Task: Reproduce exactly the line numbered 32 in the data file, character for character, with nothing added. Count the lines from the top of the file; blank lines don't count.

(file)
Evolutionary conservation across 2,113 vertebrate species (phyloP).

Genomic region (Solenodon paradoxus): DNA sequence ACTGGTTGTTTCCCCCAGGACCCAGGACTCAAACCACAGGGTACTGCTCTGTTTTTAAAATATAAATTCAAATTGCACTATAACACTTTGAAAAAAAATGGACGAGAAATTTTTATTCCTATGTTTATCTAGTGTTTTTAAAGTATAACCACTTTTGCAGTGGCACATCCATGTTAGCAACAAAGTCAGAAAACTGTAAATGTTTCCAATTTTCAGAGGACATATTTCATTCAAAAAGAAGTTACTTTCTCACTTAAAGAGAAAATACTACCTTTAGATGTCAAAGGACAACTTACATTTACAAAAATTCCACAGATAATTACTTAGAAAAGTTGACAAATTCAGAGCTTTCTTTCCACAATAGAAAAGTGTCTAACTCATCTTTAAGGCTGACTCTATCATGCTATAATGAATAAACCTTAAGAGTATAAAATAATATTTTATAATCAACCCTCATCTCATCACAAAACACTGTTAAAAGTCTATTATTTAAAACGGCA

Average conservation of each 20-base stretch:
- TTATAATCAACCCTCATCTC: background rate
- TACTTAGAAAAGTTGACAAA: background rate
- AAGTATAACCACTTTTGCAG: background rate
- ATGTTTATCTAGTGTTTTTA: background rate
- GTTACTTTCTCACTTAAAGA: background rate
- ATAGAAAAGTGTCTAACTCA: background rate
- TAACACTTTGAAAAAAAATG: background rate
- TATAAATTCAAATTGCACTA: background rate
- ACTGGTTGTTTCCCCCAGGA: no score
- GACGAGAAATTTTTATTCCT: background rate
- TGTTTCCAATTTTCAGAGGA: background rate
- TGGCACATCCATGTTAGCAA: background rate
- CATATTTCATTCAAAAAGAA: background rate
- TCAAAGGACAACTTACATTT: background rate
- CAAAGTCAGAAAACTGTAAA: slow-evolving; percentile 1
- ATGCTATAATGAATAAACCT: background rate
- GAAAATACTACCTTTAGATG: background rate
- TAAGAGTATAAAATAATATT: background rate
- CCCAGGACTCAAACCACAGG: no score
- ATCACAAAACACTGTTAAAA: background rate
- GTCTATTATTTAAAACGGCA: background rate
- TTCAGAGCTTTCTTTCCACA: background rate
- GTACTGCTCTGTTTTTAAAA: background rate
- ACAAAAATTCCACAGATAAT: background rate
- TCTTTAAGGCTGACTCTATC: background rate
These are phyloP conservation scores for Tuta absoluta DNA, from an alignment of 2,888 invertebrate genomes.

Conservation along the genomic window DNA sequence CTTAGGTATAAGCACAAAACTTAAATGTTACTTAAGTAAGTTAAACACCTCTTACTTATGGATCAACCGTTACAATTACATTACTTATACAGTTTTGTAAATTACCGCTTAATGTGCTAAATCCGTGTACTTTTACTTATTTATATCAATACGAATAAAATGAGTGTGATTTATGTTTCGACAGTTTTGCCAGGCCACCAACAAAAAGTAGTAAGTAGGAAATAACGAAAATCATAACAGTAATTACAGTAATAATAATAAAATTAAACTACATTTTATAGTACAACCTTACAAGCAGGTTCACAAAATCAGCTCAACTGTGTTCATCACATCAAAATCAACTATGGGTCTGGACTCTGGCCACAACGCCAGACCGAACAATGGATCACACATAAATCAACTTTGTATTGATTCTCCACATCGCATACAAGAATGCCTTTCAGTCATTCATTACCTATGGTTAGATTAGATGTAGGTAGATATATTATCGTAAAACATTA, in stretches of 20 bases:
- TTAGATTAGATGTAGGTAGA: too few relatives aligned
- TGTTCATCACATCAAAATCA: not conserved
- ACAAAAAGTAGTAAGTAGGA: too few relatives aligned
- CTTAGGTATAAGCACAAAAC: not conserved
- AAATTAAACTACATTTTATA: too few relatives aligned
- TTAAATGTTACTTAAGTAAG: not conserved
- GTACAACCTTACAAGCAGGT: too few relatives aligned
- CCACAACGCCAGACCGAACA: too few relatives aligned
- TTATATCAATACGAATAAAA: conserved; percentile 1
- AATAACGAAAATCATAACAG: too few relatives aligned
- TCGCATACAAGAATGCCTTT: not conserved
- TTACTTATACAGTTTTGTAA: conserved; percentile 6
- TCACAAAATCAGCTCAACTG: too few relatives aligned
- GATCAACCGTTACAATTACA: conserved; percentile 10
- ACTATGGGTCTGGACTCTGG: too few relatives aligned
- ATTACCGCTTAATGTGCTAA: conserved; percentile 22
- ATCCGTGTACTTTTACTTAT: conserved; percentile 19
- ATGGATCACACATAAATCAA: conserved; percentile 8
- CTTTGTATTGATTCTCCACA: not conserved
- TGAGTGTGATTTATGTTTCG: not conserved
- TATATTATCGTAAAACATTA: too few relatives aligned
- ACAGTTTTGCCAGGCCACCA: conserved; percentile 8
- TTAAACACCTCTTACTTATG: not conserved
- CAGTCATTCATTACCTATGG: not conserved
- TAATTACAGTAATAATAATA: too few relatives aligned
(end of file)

- TGTTCATCACATCAAAATCA: not conserved